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Controversy over city summer camp to teach kids about sex

A SEX-EDUCATION summer camp is to be held in the city next month for the first time.

The three-day camp, with the theme of "Where I Came From," is for children aged between 8 to 12. Boys and girls will be taught in separate classes.

The 2,000 yuan (US$293) course has proved popular with a number of parents and almost all the spaces have been taken up, but there is some skepticism about whether it will be effective or is appropriate.

Launched by a Nanjing-based company, the sex-education camp has been held in about 50 cities across the country but is being held in Shanghai for the first time. "Many Chinese youngsters lack adequate sex education from teachers and parents," said Gao Weiwei, director of the company's Shanghai branch.

Sex education is a hot topic on many child-care forums with parents wondering how to answer tough questions raised by their children as they didn't receive sex education in their youth.

"Chinese parents are always at a complete loss when facing the question of 'where did I come from,'" Gao said.

The camp has bought books and comics from overseas institutions and translated them into Chinese.

Some parents support the course as it answers tough sex-related question for them and teaches girls how to protect themselves as well.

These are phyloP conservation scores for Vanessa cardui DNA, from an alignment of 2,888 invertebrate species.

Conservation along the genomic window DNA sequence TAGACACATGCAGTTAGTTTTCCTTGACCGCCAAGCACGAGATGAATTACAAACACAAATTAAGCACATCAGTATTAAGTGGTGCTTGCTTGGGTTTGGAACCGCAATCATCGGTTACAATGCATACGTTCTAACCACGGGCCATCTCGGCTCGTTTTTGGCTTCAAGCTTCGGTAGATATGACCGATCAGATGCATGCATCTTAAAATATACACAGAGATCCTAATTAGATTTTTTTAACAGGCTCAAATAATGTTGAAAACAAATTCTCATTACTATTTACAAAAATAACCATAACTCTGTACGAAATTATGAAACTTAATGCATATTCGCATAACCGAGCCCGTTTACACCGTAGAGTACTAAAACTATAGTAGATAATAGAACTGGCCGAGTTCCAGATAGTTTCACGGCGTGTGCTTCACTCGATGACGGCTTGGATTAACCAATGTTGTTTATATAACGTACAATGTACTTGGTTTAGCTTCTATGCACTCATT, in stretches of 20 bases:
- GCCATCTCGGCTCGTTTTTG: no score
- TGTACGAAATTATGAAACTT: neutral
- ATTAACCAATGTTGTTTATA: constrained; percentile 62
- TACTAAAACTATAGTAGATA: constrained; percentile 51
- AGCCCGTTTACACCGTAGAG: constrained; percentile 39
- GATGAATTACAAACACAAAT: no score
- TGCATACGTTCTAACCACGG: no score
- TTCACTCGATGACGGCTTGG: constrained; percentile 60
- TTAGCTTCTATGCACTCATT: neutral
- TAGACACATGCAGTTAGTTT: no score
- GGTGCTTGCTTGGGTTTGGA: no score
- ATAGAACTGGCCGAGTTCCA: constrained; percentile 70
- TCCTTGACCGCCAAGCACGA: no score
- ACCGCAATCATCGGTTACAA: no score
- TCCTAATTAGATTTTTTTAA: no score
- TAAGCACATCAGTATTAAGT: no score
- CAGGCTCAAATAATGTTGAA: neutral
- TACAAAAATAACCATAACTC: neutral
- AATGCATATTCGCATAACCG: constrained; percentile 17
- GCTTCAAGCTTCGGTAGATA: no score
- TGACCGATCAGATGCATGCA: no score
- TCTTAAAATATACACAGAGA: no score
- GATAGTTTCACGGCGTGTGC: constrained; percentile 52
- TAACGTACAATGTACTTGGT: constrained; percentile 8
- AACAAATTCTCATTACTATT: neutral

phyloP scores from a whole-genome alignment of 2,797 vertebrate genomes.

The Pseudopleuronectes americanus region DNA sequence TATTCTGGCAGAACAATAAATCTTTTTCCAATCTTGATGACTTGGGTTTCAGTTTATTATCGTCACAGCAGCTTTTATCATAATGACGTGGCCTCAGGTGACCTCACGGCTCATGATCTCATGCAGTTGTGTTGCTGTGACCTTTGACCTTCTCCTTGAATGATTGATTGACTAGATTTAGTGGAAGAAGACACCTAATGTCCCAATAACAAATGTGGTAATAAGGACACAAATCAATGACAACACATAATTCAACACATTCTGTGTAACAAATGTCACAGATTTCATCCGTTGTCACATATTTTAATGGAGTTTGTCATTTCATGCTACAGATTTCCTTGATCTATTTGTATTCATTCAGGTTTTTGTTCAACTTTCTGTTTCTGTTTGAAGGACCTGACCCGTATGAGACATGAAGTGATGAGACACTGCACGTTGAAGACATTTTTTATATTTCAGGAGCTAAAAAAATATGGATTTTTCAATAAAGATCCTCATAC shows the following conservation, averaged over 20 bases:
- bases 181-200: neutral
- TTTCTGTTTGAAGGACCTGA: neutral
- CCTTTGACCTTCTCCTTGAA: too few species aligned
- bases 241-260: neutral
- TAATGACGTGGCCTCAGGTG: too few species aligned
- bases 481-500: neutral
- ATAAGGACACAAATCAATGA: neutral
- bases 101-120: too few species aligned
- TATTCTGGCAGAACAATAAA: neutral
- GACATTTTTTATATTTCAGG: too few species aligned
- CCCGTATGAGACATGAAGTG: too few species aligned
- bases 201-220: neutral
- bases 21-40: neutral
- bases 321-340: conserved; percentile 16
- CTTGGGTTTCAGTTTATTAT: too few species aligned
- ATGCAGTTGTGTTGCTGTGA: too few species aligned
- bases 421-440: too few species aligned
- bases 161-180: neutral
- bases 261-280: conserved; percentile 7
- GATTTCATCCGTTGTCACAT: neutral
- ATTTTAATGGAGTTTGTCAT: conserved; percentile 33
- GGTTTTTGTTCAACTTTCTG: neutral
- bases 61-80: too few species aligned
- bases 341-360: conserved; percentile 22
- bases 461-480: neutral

Jin Yuefeng, a Nanjing mother whose 10-year-old son took the course last year, said: "It's better for kids to be instructed by professionals other than through the Internet."

But others disagree.

"Kids may have no interest in the field but develop great focus on it after they are specially sent to receive the education," said Jeff Zhuang, a local father with a three-year-old boy.

"Children develop strong curiosity of the world including sex-related issues from the age of eight," Gao said. "They will become too shy to talk about the issue in adolescence."

She said parents and teachers should give them the right information at the best time before they get access to any bad information. "They will be more curious and seek the information by various approaches if parents try to keep sex a secret from them."

But some educators question the content of the course because it did not comply with Chinese circumstances.

"It is better for the institution to cooperate with local schools rather than copy the western mode," said Xu Guangxing, professor of psychology at East China Normal University. "The new pattern of sex class may not get along well with the traditional culture."

Xu said improved sex education needed the joint efforts of home education, schools and the whole society. He didn't expect the three-day camp would have much effect.


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